My Australian Story

By Yufei Lin, studying at Balwyn High School

The opaqueness settled upon the sky, I leaned towards the window, listening intently to the tingle of the distant bell. Ding, ding, ding.... the long droning noise echoed through the air, within each sound, my tears would drop to the ground, once, twice. I looked longingly at this ancient building, for the first time admiring its hidden beauty. But my thoughts were flying to the future, to a new world, to a place called Australia.

A cold breeze brushed through my face as I jumped down the taxi. I was totally enraptured by the amazing scenes around me. The tall buildings in the city soared up into the serene, crystal clear sky roamed above me, the birds were chirping loudly on the tall evergreen trees with their tails up, singing happily as the sun shone upon their shiny feathers. Compared to the old houses back in China, the elegant houses that surrounded the environment looked like they've came out of a story book. Delicate gardens, beautiful colored bricks with triangular roofs hanging steadily on top of the houses. I was getting more and more excited to know about this new world. But as things turned out, Australia was not a place for enjoyment and dreams.

I still had a clear memory of the first day at Blackburn English language school. It was raining hard outside. When I first stepped into the classroom, the atmosphere was buzzing with excitement. I sat at the corner of the window, gazing outside as the rain smashed hard onto the glass panel. Huge rain drops were accompanied by a distant thunder outside as the students inside screamed with happiness. The teacher first asked the new students to read out a passage from a book. My nerve was on the edge. When my name was called, I was panicking. The language seemed to be so new and strange to me. I shakily shook my head, trembling slightly as I went back to my seat. I was so disappointed, so depressed. Instantly, I thought of going back China, my beloved country, the place where I belong.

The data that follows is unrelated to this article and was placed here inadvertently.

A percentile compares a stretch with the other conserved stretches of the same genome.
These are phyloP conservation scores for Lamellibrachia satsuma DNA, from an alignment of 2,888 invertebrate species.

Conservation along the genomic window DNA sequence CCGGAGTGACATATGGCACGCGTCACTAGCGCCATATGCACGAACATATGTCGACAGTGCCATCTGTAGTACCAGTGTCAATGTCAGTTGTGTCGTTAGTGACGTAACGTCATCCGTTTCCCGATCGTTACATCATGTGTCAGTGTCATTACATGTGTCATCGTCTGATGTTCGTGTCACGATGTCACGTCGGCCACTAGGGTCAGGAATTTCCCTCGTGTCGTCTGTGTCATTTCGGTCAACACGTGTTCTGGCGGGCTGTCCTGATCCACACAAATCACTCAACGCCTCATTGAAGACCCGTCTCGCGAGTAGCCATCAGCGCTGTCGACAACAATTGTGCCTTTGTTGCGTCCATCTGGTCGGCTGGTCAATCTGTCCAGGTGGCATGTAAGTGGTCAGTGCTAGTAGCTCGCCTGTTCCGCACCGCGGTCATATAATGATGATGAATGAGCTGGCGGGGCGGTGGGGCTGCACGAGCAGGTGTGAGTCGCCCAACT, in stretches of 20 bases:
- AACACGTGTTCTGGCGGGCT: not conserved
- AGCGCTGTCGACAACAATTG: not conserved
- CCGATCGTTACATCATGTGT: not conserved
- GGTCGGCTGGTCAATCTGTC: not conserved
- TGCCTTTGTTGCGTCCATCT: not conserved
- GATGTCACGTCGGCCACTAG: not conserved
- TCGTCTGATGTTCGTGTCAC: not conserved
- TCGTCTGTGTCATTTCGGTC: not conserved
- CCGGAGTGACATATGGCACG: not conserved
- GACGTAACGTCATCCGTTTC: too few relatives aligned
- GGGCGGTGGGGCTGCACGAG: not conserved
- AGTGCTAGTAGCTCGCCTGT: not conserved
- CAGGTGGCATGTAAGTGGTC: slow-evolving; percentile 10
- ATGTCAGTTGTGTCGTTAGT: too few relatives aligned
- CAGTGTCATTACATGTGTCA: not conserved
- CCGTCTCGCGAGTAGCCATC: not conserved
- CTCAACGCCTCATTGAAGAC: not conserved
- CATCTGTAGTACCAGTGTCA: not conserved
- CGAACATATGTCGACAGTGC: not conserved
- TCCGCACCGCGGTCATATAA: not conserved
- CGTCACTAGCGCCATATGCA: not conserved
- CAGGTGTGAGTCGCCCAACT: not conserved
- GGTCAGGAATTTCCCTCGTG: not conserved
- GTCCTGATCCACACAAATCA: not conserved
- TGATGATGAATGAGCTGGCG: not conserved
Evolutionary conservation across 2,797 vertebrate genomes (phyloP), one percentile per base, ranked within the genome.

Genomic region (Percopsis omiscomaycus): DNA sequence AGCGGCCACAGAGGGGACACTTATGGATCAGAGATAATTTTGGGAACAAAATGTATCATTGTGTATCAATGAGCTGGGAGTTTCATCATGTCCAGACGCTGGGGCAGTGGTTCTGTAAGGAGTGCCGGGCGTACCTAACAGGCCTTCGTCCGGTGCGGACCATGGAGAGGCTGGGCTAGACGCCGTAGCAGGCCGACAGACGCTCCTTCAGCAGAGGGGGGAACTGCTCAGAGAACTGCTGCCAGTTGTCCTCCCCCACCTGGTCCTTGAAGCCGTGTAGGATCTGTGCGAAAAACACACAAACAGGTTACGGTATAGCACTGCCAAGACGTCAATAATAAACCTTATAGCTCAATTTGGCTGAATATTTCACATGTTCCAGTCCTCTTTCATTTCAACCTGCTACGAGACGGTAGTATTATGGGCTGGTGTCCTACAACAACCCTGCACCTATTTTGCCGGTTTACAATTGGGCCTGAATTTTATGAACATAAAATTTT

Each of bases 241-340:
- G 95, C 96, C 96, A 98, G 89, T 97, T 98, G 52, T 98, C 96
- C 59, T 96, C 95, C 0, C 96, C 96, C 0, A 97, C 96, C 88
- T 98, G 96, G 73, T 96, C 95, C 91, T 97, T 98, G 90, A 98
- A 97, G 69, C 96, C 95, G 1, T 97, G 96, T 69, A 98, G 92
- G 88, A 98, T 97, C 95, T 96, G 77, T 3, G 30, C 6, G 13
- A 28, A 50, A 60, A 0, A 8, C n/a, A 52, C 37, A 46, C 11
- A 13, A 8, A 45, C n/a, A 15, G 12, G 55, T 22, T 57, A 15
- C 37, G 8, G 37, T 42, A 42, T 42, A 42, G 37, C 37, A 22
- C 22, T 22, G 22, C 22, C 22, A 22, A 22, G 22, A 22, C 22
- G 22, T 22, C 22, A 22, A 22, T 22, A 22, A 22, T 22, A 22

The first time I received my homework, I cried in despair. The teacher simply asked me to write about my weekend, but I didn't have a clue of what to do. I sulked in the toilet, tears pouring down my face as I thought of the comfy home back in China. Everything seemed so peaceful and normal there. But here, everything has changed: my life, my friends and my future.

I finally started to recover when I met some loyal, trustworthy dependable friends. They cared for me greatly and had always held out their helping hands when I needed them. With this huge step into English, I felt both relieved and happy. Daily study became my usual routine and I started to blend smoothly into this community.

As the Six months at language school slowly crept by, the real challenge had come. Going to the local primary school was fearful. What awaits for me there? I wondered anxiously. The night before the first day of school, I could not go to sleep. I turned in my bed with my eyes wide open. My brain was filled with anxiety and I was exhausted. My nightmares were like evil hands that were about to seize my life. Its strong hands grasped around my neck, its grey, cold eyes glared into my very heart, torturing me mercilessly.

I descended the steps nervously. My heart pounded so hard against my chest that I was afraid it would pop out. I looked around. The neat rows of trees and the colorfully decorated buildings were so different from the old, ancient school I used to go to, but I had a strange feeling of fear, the fear of this school and everything that dwells in it. As I nervously attached my bag to one of the hooks outside the classroom, I knocked lightly on the door. An old lady opened the door instantly, as if she had expected my arrival. She had a pair of deep grey-blue eyes that locked hard on my face and a neat pile of blonde hair that stirred lightly in the cool breeze. She smiled at me lovingly while her wrinkles grew deep on her pale face. As I stepped into the rather hot classroom, I had the prickly feeling of curious eyes staring at me. I immediately found a chair and sat down quietly, trying hard not to attract others attention. For the whole lesson, I listened keenly on what the teacher was saying; trying to decipher the language, but it seemed completely incomprehensible. What I've learnt in language school was just the seed of a massive tree. The extremely experienced teacher of mine had sensed my difficulty and a few days later, I was given an easier English work to do. I was very grateful.